In 1992 I moved to a town of about 500 people, nestled in the heart of Vermont’s Green Mountains. In the preceding few years I had moved a lot — Boston, New York City, Chicago, Aspen, Rockport, Maine — I thought I’d only be here for a a season. I was always up for the next challenge and that year I decided staying in the same place would be my challenge. 25 years later I’m still here. I’ve seen a lot of people come and go. Some thrive, most can’t hack it. The economy is tough, there aren’t enough people to support most businesses, everything’s closed by 8, it’s a 30 minute drive to the grocery store; and yet I stay.
Life in a small town teaches you surprising lessons: tolerance, humility, self reliance, and to be yourself.
This comes as a surprise to most people. Small towns look pretty homogeneous from the outside. And in many ways they are. But when I lived in big culturally diverse cities like New York and Boston, I chose who I surrounded myself with. I spent almost all of my time with people that shared my interests and thought like me.
When I first moved here I used to joke “I only have 7 friends, and I don’t even like any of them.” What did I mean? I meant that in the outside world I wouldn’t have chosen any of those people to hang out with.
In a small town you become friends with the people around you, even if they’re different from you. That opens your eyes. And then there are the people you don’t like. You may not like them, but you nod good morning when they hold the door for you, and you thank them the first time they pull your car out of a ditch, or find your runaway dog, and you come to see their humanity.
You may feel superior, but you’re not. A small town will teach you that.
I remember the time we called the police and they told us there had been a big crash on the highway and the State Troopers wouldn’t be able to come for a few hours. That was a wake up call. But it’s more than that. It’s a culture of doing for yourself and your neighbors, not waiting for the proper authorities.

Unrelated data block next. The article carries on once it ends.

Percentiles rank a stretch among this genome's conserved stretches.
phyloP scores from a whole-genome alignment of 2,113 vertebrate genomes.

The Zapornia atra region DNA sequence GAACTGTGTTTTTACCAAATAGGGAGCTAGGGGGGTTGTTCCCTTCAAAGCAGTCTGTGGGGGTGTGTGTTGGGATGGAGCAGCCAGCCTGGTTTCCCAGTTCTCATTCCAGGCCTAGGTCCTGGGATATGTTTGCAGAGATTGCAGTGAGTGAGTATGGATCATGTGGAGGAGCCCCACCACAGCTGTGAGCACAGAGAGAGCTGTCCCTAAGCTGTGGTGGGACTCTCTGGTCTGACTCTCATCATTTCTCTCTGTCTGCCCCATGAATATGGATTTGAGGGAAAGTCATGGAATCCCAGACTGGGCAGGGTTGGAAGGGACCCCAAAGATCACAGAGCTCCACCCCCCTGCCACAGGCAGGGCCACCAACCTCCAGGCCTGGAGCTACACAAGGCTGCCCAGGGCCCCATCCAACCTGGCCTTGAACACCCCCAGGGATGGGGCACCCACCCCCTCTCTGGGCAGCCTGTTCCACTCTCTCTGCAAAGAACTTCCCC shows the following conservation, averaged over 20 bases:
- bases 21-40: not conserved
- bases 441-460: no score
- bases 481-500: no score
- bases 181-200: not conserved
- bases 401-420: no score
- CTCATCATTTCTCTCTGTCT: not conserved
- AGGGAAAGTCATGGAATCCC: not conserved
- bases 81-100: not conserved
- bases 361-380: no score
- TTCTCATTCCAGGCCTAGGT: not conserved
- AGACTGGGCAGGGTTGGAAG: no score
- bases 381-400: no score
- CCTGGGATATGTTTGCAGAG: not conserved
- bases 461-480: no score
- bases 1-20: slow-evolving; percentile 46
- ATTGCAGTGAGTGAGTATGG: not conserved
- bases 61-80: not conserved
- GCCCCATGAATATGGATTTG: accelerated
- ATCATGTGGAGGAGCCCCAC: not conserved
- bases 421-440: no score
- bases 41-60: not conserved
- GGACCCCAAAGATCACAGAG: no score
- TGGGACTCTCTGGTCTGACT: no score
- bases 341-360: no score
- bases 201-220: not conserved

I’ve written a lot about our town’s experience in Hurricane Irene (www.floodbound.com,) during that storm 10 homes in a town of 500 people were destroyed and the town was completely cut off from the outside world. The height of the storm found neighbors cutting and clearing downed trees to try to save the bridge, and others cooking and setting up hot food to support them. It wasn’t anyone’s job, it was just something that needed to be done. The town had no school, police or hospital but had acting sheriffs, a school on the green, and a medical center in our one room library staffed by doctors, nurses, PAs and even ski patrollers.
The power company said it would be weeks before they reached us, what they didn’t know was that we would reach them. Our residents stepped up and started fixing roads.
It’s a simple concept. If you see something that needs to be done, and you have the ability, you do it.
In bigger towns I had my work self, my home self, my school self, and probably some others. Remember the Seinfeld episode where “worlds collide?” In a small town there is only room for one version of you. There’s no use pretending. It’s freeing. If they like you, they like you. You as you are. They’ve already seen your mistakes.
Will I stay here another 25 years? I don’t know, it might be time for another change. But whatever I decide, this place has made and indelible imprint on me for the better.
**originally published in Medium**
On March 27th I was envious of the "pause" to reassess and learn I kept hearing about. I was fortunate enough to still be working, so I committed to a daily blog. This is my chance to think out loud. As a filmmaker I always admired writers and still photographers. This is a place for me to learn and practice than now?